FIG. 4 shows a cross section of an alternative embodiment of the jointure means of this invention by which a fixture has been swaged to a metal pipe;
FIG. 5 shows a partial cross section of a flexible connection utilizing the swaged pipes of this invention;
FIG. 6 shows a plan view taken from the direction of 6--6 of FIG. 2 showing the center slot through which the router assembly can be adjusted to accommodate different sized pipes;
FIG. 7 shows a tool with the adapter of the invention and a metal pipe connection therewith in cross section, being swaged according to the process and apparatus of the invention;
FIG. 8 shows a cross section of the split holding block taken in the direction of 8--8 of FIG. 7;
FIG. 9 shows a metal sleeve used in the apparatus of FIG. 7; and,
FIG. 10 shows the yielding of the serrated portions of the fixture or adapter of FIG. 7 when implaced on a steel pipe.
Looking more particularly at FIG. 1, a showing is made of a metal plate 10. The metal plate 10 can be mounted into a bench vice or other mounting means. Also, the metal plate 10 can be of any sort of structure, so long as it holds the device in the manner to be described. For instance, it can be a portion of a free standing support structure, as well as any other suitable configuration.
The metal plate 10 receives a hydraulic cylinder 12 which is secured thereto. The hydraulic cylinder 12 has a piston 14 with a rod or shaft 18. The piston 14 is sealed into the wall of the hydraulic cylinder 12 by means of a main O-Ring 20, and a second O-Ring 25. Similarly, the shaft 18 is sealed by means of O-Rings 22 and 23.
The cylinder 12 is connected to a hydraulic pump 24, which is operated in conjunction with hydraulic pressure gauge 26 and valve 27, all of which are schematically shown in FIG. 1. Valve 27 determines the direction of flow from pump 24 to either line 29 or 31, which communicate with cavity 30 and cavity 33, respectively, on either side of the piston 14.
A securement plate 34, located in the end of hydraulic cylinder 12 is bolted into the support plate 10 by means of threaded machine bolts 36 and 38.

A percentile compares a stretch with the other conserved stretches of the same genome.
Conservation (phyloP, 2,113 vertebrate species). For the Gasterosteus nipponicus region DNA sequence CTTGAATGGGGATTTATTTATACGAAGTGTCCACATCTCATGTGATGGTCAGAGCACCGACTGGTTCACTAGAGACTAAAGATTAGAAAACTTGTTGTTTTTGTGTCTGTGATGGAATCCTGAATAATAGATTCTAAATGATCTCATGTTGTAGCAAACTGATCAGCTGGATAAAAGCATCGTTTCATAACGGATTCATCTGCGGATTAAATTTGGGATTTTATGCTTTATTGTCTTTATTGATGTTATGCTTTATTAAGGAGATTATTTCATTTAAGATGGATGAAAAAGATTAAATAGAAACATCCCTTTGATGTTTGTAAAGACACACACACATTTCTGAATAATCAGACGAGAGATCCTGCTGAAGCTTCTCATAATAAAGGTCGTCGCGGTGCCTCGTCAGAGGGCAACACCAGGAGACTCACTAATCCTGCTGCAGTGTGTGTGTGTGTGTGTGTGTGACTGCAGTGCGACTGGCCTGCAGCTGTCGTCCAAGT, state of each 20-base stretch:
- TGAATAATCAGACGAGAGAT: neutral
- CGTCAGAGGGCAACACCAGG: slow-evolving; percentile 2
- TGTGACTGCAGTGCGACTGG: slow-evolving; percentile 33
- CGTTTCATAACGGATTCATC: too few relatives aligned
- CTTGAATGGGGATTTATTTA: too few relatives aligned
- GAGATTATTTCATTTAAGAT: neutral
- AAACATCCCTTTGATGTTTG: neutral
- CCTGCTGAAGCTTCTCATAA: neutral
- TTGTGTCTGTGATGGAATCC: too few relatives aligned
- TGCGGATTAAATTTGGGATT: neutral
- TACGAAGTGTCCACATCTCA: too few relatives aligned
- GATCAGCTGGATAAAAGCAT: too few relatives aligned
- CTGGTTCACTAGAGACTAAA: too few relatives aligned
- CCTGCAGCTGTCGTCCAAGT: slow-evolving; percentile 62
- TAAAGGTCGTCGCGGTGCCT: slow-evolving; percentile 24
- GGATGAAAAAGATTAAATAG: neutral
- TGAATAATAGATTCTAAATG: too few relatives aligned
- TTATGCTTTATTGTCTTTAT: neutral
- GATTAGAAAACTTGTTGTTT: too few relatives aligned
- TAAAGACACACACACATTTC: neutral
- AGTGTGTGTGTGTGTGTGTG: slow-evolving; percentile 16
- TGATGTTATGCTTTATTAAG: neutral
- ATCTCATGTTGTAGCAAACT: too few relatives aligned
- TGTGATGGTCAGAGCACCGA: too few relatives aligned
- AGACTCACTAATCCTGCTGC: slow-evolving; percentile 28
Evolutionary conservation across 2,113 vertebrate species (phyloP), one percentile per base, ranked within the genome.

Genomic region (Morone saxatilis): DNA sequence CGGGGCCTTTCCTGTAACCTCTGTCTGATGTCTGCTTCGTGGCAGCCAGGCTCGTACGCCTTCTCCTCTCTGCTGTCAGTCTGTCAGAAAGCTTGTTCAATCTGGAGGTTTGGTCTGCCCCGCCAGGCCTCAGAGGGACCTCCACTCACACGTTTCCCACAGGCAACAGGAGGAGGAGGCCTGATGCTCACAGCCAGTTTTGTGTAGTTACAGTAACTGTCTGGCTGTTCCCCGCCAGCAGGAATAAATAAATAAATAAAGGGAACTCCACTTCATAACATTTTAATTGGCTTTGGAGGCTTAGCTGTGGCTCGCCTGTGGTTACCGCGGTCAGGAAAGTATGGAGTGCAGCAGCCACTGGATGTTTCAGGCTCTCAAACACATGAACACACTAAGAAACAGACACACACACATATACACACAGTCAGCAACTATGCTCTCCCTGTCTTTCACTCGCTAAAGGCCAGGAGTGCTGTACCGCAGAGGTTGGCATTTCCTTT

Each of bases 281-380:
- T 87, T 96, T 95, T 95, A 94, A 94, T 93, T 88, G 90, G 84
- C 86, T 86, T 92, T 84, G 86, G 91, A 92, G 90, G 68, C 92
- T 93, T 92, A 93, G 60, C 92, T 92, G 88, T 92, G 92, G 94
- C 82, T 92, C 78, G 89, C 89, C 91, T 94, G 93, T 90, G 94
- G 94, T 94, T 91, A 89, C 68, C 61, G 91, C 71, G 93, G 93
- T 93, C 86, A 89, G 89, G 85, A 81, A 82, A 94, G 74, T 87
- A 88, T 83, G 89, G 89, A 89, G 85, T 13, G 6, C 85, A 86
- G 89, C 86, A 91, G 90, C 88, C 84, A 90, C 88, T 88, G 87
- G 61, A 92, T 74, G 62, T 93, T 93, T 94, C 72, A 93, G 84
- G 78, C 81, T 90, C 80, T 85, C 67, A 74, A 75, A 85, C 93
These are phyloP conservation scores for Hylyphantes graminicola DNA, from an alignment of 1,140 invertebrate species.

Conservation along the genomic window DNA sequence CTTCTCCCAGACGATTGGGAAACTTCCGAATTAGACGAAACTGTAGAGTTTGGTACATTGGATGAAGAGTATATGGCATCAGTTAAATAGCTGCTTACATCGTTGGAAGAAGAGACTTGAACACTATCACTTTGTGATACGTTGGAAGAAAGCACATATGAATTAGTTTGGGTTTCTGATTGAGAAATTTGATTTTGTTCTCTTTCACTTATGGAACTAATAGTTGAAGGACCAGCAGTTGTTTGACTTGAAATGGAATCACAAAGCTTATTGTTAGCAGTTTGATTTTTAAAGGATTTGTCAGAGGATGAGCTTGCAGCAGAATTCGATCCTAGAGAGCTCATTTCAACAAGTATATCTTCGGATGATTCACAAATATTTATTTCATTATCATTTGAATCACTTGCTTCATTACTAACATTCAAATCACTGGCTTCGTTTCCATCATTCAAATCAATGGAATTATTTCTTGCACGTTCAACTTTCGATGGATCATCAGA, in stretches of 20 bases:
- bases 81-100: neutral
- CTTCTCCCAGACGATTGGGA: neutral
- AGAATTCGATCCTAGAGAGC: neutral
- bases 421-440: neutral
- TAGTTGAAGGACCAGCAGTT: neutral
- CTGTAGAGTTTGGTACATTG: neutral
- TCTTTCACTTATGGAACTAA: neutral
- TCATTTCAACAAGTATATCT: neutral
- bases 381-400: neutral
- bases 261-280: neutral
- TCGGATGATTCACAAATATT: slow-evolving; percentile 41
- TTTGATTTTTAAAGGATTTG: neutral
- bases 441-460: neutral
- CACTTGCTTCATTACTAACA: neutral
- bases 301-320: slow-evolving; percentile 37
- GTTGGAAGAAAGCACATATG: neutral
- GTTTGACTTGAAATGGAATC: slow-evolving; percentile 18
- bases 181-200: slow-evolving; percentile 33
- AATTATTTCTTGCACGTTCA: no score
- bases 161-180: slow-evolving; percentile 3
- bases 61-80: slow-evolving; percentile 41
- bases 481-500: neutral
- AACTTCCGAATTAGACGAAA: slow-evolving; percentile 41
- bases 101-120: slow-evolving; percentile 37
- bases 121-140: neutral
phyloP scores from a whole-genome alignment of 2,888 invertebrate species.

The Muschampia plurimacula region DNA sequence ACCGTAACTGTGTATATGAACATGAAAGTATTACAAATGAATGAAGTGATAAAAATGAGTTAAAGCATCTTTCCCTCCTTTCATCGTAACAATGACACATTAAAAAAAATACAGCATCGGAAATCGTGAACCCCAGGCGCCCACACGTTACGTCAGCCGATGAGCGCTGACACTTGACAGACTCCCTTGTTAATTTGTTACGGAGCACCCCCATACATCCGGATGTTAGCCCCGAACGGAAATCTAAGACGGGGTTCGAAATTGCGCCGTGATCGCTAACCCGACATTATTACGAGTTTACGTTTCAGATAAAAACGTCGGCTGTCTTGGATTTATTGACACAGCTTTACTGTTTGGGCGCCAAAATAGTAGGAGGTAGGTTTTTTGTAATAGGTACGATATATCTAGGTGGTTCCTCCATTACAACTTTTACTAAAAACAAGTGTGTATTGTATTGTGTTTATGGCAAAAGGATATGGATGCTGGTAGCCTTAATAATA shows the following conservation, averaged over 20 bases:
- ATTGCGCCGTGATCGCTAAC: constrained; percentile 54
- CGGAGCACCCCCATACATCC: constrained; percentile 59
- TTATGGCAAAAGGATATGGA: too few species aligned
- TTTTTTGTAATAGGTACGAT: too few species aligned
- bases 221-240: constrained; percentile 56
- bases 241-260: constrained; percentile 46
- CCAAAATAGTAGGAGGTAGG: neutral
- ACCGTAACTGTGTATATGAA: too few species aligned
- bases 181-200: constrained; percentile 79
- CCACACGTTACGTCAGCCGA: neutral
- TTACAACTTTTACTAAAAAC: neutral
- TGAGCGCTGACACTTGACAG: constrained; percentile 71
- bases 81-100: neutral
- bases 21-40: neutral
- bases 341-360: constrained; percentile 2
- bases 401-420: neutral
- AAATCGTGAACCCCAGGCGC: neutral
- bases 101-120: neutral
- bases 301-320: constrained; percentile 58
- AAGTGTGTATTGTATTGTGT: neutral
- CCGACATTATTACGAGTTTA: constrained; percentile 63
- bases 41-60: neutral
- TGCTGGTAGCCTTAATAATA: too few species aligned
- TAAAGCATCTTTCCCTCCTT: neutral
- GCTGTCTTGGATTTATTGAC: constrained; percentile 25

The securement plate 34 can be formed as an integral portion of the base of the hydraulic cylinder 12 or welded thereinto so that the securement plate is actually a base plate to the hydraulic cylinder.
The stem 18 has a threaded end 16 onto which a washer 44 is secured by means of a nut 40. This combination acts as a stop to movement of the stem 18 and piston 14 inwardly when hydraulic pressure is applied to cavity 31.
A base plate or holding jig 50 is shown secured to the plate 10 by means of bolts 52 and 54. The two bolts 52 and 54 secure the holding jig 50 in proper alignment with the stem 18. The hydraulic cylinder 12 is secured to base plate 10 through its base 34 by means of bolts 36 and 38. The spacing plate 50 accommodates the bolts 36 and 38 at their heads by virtue of a shouldered space overlying the two respective bolts and providing a space therein.
The base plate or jig 50 has an upstanding circular cylindrical portion 56 which terminates in a shoulder 58. The upstanding walls 56 of the cylindrical portion 50 receive a shouldered spool 60 within a space between interior shoulders 62 and the diameter of the cylindrical member walls 56. The spool 60 has a reduced section 61 which slides within the interior space between shoulders 62 and the stem 18. In other words, the spool 60 is bored to receive the stem 18 passing therethrough and is fitted to accommodate the space between the shoulder 62 and stem 18 at the interfacial space thereof.
An end disc or traveler 70 is secured on shaft 18 by a nut 72 tightened on a threaded end 17 of the stem 18. The end disc 70 serves to secure a pair of teflon washers 74 and 76 which have a hard rubber cylinder 78 therebetween. The hard rubber cylinder 78 is secured between the two respective discs 74 and 76 or teflon washers, so that the rubber can be compressed and radially expanded by axial movement of the stem 18 to the right of the drawings. In other words, the stem 18 is allowed to move through the central axis of the entire assembly in a manner whereby it compresses the hard rubber cylinder 78 radially outwardly against the inner walls of any member surrounding it, upon actuation of the hydraulic system.